A Will Requires Probate Court
One of the biggest estate planning myths we hear from clients is the belief that by having a Will, their loved ones won’t need to go to court after they die.
This is sadly the opposite of the truth.
If you use only a Will as your main method of estate planning, you are actually guaranteeing that your loved ones will go to court after you die because a Will is required by law to go through the court system called probate before any of your assets can be distributed. In fact, a will is only effective within the probate court.
Once your Will is admitted to the court after your death, your personal representative or executor will be given official authority to move your assets under the court’s supervision. This ensures your property is distributed according to your wishes and that the court can intervene if there are any disputes over who gets what.
While court oversight can be helpful if there is any confusion or disagreement about your estate, the probate process is long and expensive. For very small estates the process may take about 6 months, but for most estates, the process can take 12 - 18 months or sometimes even more.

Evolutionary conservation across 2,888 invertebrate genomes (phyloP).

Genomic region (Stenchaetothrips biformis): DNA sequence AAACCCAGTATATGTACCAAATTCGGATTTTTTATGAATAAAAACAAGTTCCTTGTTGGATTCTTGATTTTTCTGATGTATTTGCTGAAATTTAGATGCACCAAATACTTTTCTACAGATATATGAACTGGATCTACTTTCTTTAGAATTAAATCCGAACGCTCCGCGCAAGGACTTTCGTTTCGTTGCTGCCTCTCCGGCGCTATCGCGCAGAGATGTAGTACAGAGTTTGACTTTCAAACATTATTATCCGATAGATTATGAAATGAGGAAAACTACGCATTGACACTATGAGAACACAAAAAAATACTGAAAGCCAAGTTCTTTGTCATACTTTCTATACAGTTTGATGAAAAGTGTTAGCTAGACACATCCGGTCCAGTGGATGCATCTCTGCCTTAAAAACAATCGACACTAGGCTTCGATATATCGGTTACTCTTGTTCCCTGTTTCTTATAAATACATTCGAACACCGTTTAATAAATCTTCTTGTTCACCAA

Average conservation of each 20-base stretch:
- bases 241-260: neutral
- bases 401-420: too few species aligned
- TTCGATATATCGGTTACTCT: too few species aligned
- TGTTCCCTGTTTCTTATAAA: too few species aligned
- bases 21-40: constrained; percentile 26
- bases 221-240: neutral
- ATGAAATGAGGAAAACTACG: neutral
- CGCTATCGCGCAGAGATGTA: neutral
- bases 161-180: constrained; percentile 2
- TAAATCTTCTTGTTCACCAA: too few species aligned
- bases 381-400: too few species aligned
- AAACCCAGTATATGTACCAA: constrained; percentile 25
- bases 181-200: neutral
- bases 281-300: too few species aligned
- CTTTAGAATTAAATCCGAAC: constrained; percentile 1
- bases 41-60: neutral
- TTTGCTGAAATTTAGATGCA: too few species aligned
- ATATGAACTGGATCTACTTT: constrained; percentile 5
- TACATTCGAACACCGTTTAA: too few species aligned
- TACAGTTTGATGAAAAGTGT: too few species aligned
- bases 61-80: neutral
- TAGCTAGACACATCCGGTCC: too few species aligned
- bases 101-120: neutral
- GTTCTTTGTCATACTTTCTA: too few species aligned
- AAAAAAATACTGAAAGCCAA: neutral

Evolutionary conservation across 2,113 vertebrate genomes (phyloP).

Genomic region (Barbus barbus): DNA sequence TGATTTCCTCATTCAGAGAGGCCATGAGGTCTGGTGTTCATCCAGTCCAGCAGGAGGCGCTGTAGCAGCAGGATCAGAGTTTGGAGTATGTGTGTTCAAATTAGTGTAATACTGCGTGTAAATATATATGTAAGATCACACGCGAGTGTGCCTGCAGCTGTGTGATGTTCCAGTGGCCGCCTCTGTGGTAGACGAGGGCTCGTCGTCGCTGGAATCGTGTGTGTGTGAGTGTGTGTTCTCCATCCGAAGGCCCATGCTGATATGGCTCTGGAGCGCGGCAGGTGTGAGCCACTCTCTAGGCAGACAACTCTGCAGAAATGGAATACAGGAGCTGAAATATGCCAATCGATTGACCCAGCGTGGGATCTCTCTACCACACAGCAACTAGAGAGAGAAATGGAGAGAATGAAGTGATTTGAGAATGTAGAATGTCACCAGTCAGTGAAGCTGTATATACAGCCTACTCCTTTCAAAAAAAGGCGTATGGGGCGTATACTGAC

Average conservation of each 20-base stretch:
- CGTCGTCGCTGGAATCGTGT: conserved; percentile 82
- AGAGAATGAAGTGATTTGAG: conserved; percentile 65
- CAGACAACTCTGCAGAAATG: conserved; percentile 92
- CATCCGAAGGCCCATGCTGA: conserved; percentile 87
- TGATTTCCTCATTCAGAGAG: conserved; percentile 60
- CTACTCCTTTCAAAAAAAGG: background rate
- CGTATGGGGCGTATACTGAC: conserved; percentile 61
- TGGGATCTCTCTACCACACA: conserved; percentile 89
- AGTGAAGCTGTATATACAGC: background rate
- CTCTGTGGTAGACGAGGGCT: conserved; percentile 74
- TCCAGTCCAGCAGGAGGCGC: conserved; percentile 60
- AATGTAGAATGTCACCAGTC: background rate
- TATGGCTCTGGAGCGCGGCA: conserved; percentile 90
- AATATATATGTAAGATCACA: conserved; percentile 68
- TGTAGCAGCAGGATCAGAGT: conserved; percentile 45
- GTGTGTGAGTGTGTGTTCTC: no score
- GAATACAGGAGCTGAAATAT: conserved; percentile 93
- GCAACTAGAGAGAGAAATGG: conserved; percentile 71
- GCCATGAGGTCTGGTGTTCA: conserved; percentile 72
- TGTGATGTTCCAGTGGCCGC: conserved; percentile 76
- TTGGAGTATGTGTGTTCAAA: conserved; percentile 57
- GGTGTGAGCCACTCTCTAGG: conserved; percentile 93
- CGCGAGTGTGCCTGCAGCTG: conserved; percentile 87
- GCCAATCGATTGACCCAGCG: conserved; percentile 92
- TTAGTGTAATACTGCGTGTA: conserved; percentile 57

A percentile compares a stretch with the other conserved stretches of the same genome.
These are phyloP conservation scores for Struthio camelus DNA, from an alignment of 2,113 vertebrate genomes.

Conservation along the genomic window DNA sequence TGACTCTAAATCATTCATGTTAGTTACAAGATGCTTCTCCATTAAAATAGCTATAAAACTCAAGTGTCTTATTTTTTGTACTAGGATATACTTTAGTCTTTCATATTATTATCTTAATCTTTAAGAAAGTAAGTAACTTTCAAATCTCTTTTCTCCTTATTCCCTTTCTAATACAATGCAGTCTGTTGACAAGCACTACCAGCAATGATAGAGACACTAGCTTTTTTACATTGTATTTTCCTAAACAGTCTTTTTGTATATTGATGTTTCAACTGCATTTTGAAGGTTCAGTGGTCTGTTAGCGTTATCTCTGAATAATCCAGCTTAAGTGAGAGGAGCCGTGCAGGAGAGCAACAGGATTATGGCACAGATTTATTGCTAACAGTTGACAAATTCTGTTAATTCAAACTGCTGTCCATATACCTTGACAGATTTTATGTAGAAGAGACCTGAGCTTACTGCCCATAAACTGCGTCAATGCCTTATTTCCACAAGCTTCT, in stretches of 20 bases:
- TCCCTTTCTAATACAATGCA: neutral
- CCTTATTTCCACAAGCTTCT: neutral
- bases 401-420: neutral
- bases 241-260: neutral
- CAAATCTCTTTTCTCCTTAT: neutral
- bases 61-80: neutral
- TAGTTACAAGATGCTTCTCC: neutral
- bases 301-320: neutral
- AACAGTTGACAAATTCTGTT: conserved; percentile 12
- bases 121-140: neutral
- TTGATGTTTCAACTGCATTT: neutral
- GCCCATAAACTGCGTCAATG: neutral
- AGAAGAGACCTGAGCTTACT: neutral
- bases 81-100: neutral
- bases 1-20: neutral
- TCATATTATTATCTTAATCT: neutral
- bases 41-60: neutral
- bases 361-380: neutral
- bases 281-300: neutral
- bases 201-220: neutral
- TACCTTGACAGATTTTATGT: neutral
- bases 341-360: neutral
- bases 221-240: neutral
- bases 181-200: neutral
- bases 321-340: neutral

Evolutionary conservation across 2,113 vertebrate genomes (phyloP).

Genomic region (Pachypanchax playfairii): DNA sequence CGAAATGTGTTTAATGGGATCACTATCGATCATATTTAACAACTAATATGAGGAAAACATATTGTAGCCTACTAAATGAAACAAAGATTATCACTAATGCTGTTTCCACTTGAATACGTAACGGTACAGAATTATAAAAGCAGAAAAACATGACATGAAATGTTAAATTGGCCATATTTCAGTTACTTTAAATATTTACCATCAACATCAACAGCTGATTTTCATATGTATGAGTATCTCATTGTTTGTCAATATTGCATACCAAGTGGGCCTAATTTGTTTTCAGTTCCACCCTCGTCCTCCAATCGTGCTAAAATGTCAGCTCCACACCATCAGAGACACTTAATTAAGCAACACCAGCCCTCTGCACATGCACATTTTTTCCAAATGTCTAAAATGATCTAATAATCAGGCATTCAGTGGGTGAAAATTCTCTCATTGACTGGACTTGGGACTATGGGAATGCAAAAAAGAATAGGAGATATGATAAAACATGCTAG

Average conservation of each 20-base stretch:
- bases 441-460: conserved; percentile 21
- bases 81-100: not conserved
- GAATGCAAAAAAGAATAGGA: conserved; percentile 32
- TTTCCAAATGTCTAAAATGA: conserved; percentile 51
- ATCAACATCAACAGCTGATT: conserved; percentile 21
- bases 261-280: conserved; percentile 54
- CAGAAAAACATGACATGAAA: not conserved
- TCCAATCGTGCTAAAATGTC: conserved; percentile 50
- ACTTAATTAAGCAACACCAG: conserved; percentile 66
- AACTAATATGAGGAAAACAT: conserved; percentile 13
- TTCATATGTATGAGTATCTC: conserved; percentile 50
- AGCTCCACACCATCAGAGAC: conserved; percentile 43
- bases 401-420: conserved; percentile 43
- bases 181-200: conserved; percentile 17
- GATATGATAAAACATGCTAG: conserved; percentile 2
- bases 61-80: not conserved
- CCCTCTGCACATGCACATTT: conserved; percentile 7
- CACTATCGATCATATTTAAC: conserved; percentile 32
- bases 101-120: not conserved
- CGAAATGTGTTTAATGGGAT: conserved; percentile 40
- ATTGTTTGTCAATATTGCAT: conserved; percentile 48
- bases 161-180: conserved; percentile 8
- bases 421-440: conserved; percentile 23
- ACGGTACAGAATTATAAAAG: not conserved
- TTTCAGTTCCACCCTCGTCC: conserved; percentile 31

Due to the length and complexity of the process, going through probate can easily cost your family tens of thousands of dollars. Some states even require that probate cost a certain percentage of your estate’s value.
In addition, because probate is a public court proceeding, your Will becomes part of the public record upon your death, allowing everyone to see the contents of your estate, who your beneficiaries are, and what they’ll receive. Unfortunately, it’s not uncommon for scammers to use this information to try to take advantage of young or vulnerable beneficiaries who just inherited money from you.
Posted by Suren G. Adams, Adams Law Office, LLC
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